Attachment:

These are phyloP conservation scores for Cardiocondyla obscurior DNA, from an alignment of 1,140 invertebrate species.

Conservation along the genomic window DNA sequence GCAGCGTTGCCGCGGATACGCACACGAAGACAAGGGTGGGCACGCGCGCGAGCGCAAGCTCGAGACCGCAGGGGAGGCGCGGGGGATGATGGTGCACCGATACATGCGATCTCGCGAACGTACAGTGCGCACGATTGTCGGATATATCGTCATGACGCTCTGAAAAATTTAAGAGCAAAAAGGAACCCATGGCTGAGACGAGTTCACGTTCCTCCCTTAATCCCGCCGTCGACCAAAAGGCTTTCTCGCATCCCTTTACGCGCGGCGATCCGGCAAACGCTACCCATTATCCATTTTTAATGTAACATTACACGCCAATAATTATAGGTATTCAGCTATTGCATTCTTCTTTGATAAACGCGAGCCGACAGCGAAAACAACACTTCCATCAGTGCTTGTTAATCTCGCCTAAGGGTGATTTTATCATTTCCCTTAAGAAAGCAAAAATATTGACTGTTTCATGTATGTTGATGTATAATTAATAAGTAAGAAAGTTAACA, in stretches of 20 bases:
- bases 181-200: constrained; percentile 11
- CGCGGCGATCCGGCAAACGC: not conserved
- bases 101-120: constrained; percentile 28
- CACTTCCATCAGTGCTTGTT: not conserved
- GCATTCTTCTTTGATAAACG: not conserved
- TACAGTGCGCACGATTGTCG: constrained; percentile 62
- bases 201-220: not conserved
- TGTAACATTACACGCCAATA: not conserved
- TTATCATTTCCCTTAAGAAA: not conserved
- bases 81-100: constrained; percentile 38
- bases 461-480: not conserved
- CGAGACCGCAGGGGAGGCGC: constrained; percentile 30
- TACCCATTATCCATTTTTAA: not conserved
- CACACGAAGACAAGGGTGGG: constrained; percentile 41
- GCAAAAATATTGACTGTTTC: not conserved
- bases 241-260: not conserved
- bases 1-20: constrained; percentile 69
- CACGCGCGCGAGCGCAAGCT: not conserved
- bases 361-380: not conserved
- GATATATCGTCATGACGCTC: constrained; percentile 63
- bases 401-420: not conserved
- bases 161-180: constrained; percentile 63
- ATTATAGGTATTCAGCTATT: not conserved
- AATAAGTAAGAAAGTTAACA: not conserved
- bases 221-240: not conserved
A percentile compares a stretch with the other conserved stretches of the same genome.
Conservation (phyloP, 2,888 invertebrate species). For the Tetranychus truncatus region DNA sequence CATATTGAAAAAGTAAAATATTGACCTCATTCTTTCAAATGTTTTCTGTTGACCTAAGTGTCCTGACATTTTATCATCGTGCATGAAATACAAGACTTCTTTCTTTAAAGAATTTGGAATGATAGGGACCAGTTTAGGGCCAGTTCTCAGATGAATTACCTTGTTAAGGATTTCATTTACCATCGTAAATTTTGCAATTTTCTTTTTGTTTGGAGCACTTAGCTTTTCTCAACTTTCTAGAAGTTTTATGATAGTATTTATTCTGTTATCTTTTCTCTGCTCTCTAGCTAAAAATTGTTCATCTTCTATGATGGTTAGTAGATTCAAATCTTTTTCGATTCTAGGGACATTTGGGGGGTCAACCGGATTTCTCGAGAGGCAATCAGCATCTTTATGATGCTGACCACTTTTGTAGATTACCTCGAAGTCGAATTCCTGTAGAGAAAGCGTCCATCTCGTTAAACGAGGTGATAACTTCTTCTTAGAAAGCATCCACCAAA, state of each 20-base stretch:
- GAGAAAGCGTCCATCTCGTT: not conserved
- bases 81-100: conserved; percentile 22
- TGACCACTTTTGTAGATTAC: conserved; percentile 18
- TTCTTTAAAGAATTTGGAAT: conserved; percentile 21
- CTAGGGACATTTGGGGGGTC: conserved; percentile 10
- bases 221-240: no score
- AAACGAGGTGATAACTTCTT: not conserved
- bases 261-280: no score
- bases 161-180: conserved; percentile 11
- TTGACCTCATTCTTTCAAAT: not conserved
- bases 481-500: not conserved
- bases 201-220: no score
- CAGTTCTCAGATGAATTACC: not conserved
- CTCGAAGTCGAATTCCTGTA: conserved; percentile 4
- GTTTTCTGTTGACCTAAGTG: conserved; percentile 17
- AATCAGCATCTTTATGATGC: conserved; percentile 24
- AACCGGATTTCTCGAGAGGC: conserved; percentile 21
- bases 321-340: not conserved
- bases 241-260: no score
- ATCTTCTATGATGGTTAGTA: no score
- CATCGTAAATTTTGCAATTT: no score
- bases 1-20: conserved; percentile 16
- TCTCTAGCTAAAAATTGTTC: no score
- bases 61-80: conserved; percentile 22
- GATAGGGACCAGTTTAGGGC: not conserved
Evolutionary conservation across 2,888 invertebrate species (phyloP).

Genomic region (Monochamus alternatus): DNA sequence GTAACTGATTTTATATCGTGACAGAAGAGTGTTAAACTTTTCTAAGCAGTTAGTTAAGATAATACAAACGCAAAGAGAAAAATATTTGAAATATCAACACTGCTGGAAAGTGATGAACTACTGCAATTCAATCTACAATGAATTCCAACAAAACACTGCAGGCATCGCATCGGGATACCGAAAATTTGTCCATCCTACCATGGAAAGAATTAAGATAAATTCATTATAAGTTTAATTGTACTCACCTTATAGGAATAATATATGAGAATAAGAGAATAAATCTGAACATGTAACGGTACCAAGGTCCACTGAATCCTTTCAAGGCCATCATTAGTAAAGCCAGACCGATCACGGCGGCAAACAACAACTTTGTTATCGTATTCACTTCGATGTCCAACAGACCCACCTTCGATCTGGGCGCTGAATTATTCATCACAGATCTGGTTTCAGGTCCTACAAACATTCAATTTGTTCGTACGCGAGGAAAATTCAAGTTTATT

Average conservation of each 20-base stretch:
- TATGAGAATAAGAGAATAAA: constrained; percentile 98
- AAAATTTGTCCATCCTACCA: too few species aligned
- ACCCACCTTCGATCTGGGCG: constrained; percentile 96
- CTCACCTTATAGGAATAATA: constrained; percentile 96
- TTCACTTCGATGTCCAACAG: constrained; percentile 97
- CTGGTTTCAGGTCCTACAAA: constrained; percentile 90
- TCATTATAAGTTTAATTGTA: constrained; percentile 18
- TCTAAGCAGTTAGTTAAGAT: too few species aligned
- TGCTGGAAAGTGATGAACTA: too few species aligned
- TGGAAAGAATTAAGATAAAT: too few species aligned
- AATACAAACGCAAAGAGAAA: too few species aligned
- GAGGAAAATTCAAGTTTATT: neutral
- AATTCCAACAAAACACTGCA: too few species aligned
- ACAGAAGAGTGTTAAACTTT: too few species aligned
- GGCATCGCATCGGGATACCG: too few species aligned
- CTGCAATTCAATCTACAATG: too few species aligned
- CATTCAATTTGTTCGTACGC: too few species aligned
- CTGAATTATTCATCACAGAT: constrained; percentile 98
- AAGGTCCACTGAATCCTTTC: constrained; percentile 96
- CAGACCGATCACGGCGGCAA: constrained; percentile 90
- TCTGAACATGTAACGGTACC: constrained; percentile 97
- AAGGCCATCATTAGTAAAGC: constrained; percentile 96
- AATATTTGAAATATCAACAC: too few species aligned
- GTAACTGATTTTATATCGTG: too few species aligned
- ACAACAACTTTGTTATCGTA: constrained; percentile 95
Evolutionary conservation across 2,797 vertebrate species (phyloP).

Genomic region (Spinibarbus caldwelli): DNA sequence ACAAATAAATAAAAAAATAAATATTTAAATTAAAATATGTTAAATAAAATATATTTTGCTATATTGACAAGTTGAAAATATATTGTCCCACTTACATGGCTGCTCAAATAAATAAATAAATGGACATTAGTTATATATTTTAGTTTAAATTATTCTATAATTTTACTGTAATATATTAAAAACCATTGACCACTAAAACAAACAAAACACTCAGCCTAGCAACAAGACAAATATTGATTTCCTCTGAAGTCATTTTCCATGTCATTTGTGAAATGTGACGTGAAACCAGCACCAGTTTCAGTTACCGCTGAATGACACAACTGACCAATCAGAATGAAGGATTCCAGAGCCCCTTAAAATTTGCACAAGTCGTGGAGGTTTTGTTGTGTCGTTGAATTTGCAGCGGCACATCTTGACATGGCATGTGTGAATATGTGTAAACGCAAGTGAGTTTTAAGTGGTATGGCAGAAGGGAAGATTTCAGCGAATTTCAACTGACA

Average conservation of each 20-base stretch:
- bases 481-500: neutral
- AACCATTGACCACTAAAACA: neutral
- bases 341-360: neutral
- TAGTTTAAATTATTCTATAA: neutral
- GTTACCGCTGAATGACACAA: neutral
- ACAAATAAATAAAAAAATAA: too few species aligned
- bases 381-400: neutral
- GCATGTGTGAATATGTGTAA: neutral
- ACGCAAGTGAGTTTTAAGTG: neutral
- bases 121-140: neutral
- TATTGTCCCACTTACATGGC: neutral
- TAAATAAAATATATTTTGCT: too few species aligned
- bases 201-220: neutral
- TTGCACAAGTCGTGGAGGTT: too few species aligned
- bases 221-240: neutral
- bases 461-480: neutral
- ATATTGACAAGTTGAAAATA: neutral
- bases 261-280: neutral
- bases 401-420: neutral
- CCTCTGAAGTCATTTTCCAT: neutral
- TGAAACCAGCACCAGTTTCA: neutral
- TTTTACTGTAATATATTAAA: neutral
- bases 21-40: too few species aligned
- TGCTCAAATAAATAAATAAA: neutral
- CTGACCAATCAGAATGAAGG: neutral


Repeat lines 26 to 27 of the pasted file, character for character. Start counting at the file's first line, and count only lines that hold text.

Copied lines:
- AATAAGTAAGAAAGTTAACA: not conserved
- bases 221-240: not conserved